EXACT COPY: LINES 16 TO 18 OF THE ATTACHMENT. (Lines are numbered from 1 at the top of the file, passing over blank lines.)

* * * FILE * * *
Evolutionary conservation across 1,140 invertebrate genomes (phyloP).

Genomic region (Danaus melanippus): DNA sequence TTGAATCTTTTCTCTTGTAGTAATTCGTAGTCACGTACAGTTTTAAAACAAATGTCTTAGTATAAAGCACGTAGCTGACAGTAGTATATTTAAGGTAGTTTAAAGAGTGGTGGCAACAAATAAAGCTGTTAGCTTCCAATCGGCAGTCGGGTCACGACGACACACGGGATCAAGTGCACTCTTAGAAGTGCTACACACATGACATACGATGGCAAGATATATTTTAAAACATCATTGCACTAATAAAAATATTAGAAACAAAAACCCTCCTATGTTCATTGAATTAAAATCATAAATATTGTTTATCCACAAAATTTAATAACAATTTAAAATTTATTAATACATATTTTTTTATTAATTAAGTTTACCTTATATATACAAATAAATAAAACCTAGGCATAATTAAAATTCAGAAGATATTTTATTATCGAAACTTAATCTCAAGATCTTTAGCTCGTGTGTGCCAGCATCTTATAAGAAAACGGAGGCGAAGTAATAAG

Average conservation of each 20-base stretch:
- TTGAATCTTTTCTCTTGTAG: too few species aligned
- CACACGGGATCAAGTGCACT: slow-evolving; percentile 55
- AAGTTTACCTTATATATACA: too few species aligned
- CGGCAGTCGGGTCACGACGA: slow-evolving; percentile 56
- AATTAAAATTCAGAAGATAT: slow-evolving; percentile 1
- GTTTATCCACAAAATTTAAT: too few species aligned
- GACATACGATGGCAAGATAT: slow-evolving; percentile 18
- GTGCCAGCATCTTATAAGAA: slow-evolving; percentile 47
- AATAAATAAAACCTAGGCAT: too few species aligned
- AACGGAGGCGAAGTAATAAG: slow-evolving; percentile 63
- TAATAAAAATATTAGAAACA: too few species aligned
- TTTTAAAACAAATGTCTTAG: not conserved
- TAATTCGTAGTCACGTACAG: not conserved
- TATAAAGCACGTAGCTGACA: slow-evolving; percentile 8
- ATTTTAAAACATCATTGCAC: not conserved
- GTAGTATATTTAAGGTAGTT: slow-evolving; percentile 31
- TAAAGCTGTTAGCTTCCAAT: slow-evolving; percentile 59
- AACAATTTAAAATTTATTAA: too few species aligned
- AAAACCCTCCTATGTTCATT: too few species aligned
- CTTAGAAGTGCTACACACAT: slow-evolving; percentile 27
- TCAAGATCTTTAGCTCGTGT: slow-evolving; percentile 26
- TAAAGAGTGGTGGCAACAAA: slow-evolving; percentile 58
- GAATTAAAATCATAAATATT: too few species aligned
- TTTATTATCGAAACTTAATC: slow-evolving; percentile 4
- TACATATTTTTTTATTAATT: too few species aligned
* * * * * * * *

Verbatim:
- TAATTCGTAGTCACGTACAG: not conserved
- TATAAAGCACGTAGCTGACA: slow-evolving; percentile 8
- ATTTTAAAACATCATTGCAC: not conserved